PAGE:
“Blow The Man Down shouldn’t be missed and is one of those diamonds in the rough that exceeds expectations. “

There’s a special little gem hidden inside Amazon’s digital library of movies with their new film Blow The Man Down from filmmakers Danielle Krudy and Bridget Savage Cole. With its darkly dry comedy, fantastic dialogue, and secretly crime-ridden small town in Maine, this feels like a sibling story set in the Coen Bros. universe of Fargo that hits all of the right genre tropes of drama, comedy, and thrills. Blow The Man Down is a unique modern-day noir tale full of great performances and one hell of a murderous yarn.

Blow The Man Down opens up with an older scraggly fisherman singing the titular sea shanty with his co-workers, which also pops up throughout the film, setting the noir mood as if Rod Sterling is introducing you to a new episode of The Twilight Zone. The film focuses on two sisters, Priscilla and Mary Beth Connolly on the day of their mother’s funeral. Their mom’s older best friends (June Squibb, Annette O’Toole, and Marceline Hugot) try and comfort them in their time of need. After the funeral, Mary Beth heads to the local pub for a drink and ends up with a strange guy who tries to attack and rape her, but she finds a harpoon and kills him.

This sets the story in motion where Mary Beth and Priscilla would rather dispose of the body on their own rather than go to the police. On top of all this, the three old ladies who seem like anyone’s sweet grandmother have a mysterious aurora about them as they don’t take a liking to Enid (Margo Martindale), friend to the sister’s deceased mother and owner of the local bad and breakfast that doubles as a brothel. When one of the women of the night ends up dead in the river, secrets start to be revealed, friends become enemies and the most unlikely characters brandish some horrific realities.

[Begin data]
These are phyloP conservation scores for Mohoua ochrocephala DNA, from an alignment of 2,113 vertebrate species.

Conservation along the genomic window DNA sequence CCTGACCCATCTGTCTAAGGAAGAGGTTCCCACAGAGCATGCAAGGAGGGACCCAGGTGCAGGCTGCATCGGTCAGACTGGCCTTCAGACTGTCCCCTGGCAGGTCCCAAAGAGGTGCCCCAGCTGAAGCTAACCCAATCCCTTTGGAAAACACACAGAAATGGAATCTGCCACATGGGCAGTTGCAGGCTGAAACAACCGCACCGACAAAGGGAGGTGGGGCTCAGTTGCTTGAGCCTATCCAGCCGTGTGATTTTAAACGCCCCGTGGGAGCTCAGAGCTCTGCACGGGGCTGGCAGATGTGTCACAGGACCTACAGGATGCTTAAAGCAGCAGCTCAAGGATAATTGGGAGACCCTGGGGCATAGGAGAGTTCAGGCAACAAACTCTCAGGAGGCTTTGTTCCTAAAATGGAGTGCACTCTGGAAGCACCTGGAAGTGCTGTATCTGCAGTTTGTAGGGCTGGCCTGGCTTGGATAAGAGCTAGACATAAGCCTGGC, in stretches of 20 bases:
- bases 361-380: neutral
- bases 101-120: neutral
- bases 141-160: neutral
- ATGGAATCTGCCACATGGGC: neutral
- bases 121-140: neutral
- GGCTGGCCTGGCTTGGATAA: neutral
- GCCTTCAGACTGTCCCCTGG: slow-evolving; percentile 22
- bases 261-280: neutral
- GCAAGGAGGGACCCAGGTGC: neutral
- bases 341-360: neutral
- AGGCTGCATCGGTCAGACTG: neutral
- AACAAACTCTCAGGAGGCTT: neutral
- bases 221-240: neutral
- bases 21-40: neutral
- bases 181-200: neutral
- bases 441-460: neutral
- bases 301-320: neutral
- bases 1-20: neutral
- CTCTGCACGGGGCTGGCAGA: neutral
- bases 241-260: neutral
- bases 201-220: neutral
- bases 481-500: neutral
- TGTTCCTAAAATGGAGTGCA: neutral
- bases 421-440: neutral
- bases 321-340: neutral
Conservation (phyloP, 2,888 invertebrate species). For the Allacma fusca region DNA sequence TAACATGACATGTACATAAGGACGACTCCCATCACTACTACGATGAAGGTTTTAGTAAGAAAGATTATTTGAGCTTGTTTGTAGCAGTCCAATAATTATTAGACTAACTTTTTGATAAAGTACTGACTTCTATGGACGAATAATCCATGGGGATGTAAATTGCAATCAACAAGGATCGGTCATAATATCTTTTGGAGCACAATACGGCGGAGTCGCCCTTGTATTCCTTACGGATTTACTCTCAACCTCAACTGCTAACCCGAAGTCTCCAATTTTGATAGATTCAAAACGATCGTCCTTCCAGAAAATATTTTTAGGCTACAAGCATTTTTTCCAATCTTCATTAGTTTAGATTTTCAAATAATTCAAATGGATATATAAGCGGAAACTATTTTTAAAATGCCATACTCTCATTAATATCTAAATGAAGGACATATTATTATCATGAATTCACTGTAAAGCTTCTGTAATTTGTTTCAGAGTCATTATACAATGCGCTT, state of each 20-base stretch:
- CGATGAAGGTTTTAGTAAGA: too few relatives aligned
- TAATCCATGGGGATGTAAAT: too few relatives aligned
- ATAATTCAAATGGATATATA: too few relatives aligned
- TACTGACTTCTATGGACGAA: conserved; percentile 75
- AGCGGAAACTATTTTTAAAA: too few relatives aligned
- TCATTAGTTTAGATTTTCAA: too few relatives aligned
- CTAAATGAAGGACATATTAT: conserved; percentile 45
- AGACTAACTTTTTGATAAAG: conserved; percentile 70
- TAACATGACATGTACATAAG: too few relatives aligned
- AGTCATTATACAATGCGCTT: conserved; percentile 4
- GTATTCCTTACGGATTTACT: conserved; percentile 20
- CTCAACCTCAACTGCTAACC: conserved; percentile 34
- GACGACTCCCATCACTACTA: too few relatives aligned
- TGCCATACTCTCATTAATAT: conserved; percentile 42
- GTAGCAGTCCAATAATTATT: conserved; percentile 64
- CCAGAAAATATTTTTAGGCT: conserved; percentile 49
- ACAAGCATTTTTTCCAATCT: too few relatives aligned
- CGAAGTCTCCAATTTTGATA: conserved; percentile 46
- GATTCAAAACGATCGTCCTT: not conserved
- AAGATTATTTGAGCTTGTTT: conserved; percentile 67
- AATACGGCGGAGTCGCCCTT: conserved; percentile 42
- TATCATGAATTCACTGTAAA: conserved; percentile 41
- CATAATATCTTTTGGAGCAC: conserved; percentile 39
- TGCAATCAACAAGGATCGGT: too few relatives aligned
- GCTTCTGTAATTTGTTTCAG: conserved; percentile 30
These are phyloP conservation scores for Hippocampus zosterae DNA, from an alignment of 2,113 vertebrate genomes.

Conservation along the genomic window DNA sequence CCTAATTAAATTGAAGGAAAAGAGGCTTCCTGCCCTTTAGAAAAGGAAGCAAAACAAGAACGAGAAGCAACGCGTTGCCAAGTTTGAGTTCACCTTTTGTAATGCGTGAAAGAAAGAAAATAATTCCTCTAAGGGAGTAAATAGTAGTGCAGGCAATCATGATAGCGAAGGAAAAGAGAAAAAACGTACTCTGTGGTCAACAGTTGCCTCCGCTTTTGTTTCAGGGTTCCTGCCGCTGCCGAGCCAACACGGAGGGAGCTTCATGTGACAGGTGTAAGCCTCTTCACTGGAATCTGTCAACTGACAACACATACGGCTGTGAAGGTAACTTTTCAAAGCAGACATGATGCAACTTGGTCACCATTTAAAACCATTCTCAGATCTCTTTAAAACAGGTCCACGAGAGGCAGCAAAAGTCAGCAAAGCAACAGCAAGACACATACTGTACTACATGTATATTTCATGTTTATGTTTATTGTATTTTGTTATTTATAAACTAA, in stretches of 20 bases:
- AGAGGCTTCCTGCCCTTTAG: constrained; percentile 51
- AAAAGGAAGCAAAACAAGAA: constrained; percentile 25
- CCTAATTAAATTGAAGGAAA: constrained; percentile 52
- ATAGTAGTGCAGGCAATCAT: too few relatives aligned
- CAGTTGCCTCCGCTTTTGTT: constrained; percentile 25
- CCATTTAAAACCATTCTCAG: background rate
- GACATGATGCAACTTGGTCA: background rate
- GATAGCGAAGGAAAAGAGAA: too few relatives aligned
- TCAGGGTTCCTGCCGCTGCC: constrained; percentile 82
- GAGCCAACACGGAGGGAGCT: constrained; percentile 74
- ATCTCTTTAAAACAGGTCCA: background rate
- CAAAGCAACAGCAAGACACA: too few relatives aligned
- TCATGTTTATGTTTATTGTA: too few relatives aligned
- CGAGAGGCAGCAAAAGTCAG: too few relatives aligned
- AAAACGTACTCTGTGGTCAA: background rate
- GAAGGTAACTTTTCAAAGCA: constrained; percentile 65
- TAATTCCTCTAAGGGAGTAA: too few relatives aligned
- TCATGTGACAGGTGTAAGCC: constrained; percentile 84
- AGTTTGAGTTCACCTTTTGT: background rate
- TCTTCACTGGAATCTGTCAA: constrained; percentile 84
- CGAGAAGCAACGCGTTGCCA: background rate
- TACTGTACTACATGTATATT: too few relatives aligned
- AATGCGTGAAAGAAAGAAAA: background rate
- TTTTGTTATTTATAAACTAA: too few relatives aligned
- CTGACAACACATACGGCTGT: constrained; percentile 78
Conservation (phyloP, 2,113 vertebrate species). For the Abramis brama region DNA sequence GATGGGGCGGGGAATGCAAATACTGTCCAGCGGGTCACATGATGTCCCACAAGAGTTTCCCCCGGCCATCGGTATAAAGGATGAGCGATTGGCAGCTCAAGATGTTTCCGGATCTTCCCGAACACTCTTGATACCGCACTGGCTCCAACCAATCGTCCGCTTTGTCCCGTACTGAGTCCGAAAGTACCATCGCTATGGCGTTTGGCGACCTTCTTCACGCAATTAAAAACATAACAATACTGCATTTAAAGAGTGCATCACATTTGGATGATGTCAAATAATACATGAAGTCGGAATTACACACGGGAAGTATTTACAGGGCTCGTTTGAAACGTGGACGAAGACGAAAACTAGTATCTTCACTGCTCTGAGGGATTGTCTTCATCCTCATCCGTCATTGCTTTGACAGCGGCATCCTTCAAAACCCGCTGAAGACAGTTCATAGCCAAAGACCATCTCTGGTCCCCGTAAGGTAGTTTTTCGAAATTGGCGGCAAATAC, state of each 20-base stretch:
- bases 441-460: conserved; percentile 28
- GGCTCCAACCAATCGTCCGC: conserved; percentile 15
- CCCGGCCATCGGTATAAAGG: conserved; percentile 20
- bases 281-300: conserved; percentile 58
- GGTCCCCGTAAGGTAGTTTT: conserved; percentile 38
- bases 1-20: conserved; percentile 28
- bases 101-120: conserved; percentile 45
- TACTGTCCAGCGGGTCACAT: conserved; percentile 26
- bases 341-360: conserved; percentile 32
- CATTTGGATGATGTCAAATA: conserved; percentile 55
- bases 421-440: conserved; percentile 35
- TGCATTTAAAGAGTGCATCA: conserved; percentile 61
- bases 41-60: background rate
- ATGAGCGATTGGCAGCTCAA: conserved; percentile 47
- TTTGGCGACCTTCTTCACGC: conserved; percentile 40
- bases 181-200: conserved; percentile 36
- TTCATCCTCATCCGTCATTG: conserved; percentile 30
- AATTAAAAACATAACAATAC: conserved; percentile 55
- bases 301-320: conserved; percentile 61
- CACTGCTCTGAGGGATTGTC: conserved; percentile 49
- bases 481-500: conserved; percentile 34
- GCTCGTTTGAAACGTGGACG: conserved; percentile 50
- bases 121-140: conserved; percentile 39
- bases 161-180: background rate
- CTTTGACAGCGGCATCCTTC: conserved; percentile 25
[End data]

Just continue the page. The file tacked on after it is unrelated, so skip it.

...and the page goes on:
Filmmakers Krudy and Cole perfectly conjure up the best ingredients for a mix of cold-blooded comedy and actual terror in this small town where nobody is as they seem. The actions of trying to hide a brutal murder and criminal conspiracy in a small town are completely comical such as trying to hide a body inside a small Yeti cooler, but the directors never play it slapstick nor do their characters. It feels real and scary at times, which is why this Fargo-Esque story works so well.

The cinematography is top-notch that showcases the frigid and cold areas of the Maine fishing town along with its quaint and down-home feel, which contrasts nicely with this terrifying plot. Each performance is nuanced and pitch-perfect with the right amount of humor, but the spotlight is on Margot’s lecherous Enid character and her employee played by Gayle Rankin (Glow, The Climb). Blow The Man Down shouldn’t be missed and is one of those diamonds in the rough that exceeds expectations.

Written by: Bryan Kluger

By Bryan Kluger

Former husky model, real-life Comic Book Guy, genre-bending screenwriter, nude filmmaker, hairy podcaster, pro-wrestling idiot-savant, who has a penchant for solving Rubik's Cubes and rolling candy cigarettes on unreleased bootlegs of Frank Zappa records.

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